Teaching-learning process in colleges


IT IS heartening to see young engineering students articulating their views about and expectations from their college education. Their concern for the quality of our higher education system is evident in the articles published in Open Page over the last few weeks. In fact, they have initiated a debate on the teaching-learning process used in our colleges. All the student-writers were unanimous in suggesting a flexible curriculum that allows students to explore the subjects on their own. In the article `Paradigms in engineering education' (January 7), the writer feels that high percentage of attendance required (85 to 90 per cent) for the undergraduate courses does not take into account the individual needs. In the article `Learning by exploring' (January 21), the writer alleges that the system undermines self-confidence of the students by encouraging rote learning as against independent thinking. He laments that they hardly get any time to think. This is cited as a major reason for the lack of research orientation and entrepreneurial abilities among our graduates.

Diverse backgrounds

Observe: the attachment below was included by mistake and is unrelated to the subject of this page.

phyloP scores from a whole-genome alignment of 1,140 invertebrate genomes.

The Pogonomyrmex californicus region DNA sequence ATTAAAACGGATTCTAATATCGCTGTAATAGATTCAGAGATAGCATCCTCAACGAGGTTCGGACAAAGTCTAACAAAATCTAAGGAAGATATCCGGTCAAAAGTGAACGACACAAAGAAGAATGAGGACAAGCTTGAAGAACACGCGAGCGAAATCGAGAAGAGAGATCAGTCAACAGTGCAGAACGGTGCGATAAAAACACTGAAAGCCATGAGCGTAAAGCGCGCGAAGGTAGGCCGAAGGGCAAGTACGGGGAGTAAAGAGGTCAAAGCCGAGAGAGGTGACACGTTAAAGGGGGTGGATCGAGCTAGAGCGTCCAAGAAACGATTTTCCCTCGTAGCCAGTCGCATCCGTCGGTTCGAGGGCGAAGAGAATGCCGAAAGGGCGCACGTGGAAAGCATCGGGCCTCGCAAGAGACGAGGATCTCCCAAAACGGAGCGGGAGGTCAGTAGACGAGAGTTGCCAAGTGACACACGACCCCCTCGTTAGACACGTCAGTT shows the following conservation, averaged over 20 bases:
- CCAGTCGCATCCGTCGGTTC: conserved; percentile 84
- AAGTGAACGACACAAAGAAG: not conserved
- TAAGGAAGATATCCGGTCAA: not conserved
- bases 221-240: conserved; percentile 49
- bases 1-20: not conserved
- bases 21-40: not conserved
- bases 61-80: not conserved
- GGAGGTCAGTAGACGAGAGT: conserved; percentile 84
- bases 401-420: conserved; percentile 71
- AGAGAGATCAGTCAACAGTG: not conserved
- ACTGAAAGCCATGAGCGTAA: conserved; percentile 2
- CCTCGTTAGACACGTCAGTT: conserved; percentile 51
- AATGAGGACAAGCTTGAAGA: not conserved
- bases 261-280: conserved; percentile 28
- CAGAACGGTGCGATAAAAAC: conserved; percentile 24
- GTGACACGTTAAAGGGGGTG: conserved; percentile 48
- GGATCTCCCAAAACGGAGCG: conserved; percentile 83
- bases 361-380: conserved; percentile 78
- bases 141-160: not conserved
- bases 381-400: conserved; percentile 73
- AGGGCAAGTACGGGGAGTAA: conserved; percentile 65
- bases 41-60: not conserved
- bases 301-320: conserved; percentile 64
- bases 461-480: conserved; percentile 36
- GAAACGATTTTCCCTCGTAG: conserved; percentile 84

From my experience, first as a student and now as a lecturer, I feel the following factors need to be considered to put the issues in perspective. First, the composition of a class in general. Irrespective of the type of selection process used, any class is basically a heterogeneous group of students coming from different backgrounds, with diverse needs and aspirations. Many of them select a course based on the recommendation of parents and others. We can find students who do not think beyond the examination. Some of them expect simple `notes' to be given, that too for the most frequently asked questions. And there is a minority with bigger aspirations. Then there is the vast `middle class.' An institution has to walk the tight rope to serve them all. In fact, the diversity is more an opportunity than a challenge. Because learning is a collaborative process. Every student is a resource and can contribute to the learning process. That is the reason most of the reputed institutes give marks for class participation (CP). That being the case, attendance cannot be made optional. Even a seemingly insignificant non-verbal cue from a student can make an impact on the teacher. And the mere physical presence can influence the dynamics of the classroom. Second, the syllabus and the subjects. Normally the subjects follow a natural sequence from known to unknown, from basics to advanced, from parts to whole. Thus the teaching-learning becomes a step-by-step process. So attendance requirement in terms of percentage of classes attended becomes absurd. How does a student decide whether to attend a particular hour or not? Most of the undergraduate courses are designed in such a way that after graduating, a student can specialise in a field of his choice at the postgraduate, M.Phil., Ph.D., and post-doctoral levels. Then the suggestion that the students must be left free after one year of lecture classes, at the undergraduate level, does not make sense. We must find out the causes for the feeling that attendance requirements are high. This reflects poorly on our institutions. More so on the teachers. In the age of internet, it is better to reduce the number of class hours and to make students undertake more application oriented assignments and projects, individually as well as in groups. Today teachers are not the only source of information and in this context they need to redefine their roles. That means lecture method has to be downplayed and efforts have to be made to involve all the students, particularly the brighter ones who can play the role of teaching assistants and student-mentors. But that requires a lot of creativity and attitudinal and structural changes as the students rightly point out. >